By Wasilwa Miriongi
I met a cherished client that has given me so much business, but as a credit professional, I have always had a bad feeling about how credit issues are handled in his company; so I decided to render unsolicited advice on a number of credit issues.
One area that came out clearly in our discussion is digitalization of the entire data and credit processes albeit the fact that he seemed so reluctant when mentioning the installation of a suitable software that could address a number of challenges faced by their staff; it was also an opportunity to receive a list of defaulters. We did not go far in discussing digitalization as he gave the reason that IT would not create any major changes in the system but his staff will.
Granted, but from the commencement some debtor’s details I received were not accurate; so we had to go back and forth forcing them to do fresh reconciliations. But I am helping where I can. This has given me an impetus to be open to new ideas; it seems it is now a good time to address a rising trend in my industry: digital debt collection.
If you look at our country, there is digitalization of anything money; from mobile banking to Mpesa paybill numbers, life hasn’t been easy when it comes to accessing money and making payments, if any of you has ever gone to our neighboring countries you will see how slow it is to make just a mere payment or access money.
Going back to the list of clients that I was given by my customers, by use of email, the next day all of them had collection letters in their email detailing the amount with details of where they can make the necessary payment. As we advocate, the use of the digital channel for collections is still relatively new and the associated payment portals
until recently have been relatively simple and basic. There are advanced self-serve portals which have been seamlessly integrated with digital contact capabilities such as one and two-way SMS texting with automated intelligent response features. The combination of these more advanced digital contact and engagement capabilities is extremely compelling. They give the debtor their preferred contact channel, and the self-control they need while giving the collections unit increased the efficiency and effectiveness they are seeking.
If you do a significant consumer research, you will, realize that there is a large section of consumers that prefer a digital interaction without the need to speak with a collector to resolve their past due obligations. The consumer has evolved to the digital channel of acquiring their financial services and being serviced on line. Financial institutions and mobile phone service providers have also been upgrading their collections processes to account for this change and remove friction from the collections process with virtual negotiation as well as a true mobile/digital experience.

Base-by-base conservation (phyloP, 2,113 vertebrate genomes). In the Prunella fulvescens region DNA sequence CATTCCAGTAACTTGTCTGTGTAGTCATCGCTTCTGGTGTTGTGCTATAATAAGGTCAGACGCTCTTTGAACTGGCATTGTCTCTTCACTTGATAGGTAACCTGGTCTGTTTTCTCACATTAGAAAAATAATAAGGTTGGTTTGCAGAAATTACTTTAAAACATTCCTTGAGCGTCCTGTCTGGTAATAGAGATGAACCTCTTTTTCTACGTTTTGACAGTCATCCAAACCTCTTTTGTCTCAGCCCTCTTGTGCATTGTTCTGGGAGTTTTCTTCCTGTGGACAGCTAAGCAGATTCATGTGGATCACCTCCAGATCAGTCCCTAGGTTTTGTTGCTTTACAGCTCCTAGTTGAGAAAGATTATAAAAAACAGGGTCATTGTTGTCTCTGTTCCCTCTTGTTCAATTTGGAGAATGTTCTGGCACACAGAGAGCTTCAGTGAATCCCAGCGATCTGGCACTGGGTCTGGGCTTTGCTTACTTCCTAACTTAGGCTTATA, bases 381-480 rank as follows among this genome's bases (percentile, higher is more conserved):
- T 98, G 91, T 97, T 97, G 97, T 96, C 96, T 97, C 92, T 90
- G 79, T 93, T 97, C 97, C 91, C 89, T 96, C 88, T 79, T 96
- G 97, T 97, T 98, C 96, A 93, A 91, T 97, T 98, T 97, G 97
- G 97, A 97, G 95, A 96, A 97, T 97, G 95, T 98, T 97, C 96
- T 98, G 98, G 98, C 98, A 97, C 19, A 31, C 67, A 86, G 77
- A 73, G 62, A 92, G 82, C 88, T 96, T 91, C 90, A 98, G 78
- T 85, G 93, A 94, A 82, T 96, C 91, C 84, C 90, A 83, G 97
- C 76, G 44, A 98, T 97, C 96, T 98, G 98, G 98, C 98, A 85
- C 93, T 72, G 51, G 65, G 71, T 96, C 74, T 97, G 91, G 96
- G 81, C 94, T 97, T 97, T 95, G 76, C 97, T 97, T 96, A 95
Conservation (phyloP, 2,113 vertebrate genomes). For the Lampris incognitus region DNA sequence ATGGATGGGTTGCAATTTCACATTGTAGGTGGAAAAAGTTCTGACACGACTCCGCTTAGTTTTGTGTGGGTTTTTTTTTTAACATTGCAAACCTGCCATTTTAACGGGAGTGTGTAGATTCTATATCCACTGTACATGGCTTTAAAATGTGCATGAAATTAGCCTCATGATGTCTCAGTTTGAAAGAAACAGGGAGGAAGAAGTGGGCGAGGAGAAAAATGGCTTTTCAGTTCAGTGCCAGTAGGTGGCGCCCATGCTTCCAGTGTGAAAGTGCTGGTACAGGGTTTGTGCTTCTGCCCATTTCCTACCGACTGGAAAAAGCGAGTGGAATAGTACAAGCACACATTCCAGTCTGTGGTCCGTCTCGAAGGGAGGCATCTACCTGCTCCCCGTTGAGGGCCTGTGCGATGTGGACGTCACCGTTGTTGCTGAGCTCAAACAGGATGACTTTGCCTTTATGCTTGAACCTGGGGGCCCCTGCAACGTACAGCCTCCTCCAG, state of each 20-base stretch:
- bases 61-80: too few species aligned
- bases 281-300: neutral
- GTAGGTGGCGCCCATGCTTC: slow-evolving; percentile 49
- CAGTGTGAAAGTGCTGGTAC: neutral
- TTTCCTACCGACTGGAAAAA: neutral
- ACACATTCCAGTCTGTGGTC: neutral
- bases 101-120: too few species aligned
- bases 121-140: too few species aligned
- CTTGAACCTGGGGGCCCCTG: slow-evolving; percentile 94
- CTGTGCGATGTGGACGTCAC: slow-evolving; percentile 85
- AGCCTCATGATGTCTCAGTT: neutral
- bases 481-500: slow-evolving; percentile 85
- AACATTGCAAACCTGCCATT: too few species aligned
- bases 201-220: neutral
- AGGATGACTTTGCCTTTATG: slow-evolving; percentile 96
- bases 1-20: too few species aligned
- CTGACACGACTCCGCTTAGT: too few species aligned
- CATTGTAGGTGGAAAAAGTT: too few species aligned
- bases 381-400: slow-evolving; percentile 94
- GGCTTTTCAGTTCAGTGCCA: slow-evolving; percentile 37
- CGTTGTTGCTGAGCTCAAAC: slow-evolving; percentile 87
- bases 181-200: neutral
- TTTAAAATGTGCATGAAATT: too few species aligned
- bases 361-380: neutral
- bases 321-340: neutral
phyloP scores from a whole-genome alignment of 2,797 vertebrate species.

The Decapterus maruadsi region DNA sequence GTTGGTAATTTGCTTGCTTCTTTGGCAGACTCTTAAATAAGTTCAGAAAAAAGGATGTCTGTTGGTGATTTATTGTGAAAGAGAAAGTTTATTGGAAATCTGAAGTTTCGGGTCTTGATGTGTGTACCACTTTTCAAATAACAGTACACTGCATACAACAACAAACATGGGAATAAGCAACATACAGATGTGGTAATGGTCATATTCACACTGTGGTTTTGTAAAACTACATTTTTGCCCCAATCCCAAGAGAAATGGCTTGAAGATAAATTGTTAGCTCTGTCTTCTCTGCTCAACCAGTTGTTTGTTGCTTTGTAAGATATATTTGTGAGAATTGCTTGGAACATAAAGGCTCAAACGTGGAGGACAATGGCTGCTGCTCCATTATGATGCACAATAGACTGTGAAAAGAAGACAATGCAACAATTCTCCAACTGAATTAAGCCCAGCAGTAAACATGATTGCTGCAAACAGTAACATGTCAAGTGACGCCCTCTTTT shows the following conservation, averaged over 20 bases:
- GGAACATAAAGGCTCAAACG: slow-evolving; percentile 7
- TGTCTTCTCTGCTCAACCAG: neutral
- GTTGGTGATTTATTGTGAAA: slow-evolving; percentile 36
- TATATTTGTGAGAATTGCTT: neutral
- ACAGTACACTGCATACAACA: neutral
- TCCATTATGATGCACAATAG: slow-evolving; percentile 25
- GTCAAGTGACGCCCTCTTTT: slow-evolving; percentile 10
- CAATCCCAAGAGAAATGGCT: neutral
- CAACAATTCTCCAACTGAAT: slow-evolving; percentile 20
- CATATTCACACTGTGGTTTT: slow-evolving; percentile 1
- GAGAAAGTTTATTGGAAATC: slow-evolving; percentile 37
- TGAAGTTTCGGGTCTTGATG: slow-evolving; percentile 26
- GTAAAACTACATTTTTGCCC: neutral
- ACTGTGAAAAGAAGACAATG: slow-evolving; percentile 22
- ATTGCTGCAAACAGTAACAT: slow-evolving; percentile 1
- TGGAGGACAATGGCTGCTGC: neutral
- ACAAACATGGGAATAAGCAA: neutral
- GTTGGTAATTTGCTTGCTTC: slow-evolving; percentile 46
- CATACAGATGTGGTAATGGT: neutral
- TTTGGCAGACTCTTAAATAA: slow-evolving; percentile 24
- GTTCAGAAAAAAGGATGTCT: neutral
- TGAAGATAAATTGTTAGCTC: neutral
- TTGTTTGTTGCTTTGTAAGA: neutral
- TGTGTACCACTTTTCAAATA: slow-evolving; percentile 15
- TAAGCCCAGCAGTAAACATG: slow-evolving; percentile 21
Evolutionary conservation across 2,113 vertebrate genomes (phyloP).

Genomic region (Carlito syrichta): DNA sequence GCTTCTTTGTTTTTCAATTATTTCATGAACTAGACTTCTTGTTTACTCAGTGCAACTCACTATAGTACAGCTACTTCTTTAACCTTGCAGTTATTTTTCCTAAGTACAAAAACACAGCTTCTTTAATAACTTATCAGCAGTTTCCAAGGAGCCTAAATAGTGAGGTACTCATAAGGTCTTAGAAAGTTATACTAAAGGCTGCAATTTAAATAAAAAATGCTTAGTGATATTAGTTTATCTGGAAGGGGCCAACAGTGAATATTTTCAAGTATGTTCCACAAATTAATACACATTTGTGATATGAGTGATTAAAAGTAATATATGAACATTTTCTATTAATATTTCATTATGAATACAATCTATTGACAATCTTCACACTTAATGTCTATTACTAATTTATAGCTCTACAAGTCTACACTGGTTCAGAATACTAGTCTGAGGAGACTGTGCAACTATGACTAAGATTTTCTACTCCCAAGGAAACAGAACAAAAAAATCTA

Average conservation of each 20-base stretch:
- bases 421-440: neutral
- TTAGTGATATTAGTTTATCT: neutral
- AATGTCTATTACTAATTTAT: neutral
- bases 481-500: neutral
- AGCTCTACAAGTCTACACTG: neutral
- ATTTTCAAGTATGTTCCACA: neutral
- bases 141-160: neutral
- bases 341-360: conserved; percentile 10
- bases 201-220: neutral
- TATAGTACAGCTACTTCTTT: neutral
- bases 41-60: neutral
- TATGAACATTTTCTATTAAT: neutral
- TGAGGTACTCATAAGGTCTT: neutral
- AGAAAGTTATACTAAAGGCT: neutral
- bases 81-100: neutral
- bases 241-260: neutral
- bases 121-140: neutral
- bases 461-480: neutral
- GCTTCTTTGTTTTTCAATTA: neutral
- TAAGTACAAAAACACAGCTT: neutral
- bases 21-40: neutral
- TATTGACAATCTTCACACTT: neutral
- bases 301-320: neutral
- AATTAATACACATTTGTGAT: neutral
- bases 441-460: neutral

There exist buyer supplier collaboration platforms which simplify the dialogue between either to just a few clicks. Buyers could review invoices, raise claims and pay or make promises to pay them on online portals nowadays.
It is important as we implement digitalization to understand the industry and its direction is extremely important. Many enforcement providers now pay less, use less able enforcement agents with most/ greater investment being used towards telephone operators and office staff. This doesn’t increase collections or improve customer service and is not in the spirit of the changes made to legislation. The Legislation was in part changed to eradicate poor enforcement agents but to also help increase the reputations, knowledge, experience and overall service from agents attending to customers. Is what you are suggesting encouraging this further?
Plus you have to take into consideration digital channels like SMS chat, where they are still engaging with humans to discuss their situation, just not via a traditional phone call. It is 2017 and the way customers want to engage with business has changed, the Smartphone has opened up many more options for engagement and that is why it is vital for businesses to get the right balance of what they offer customers at each point of any customer journey.
Ease of use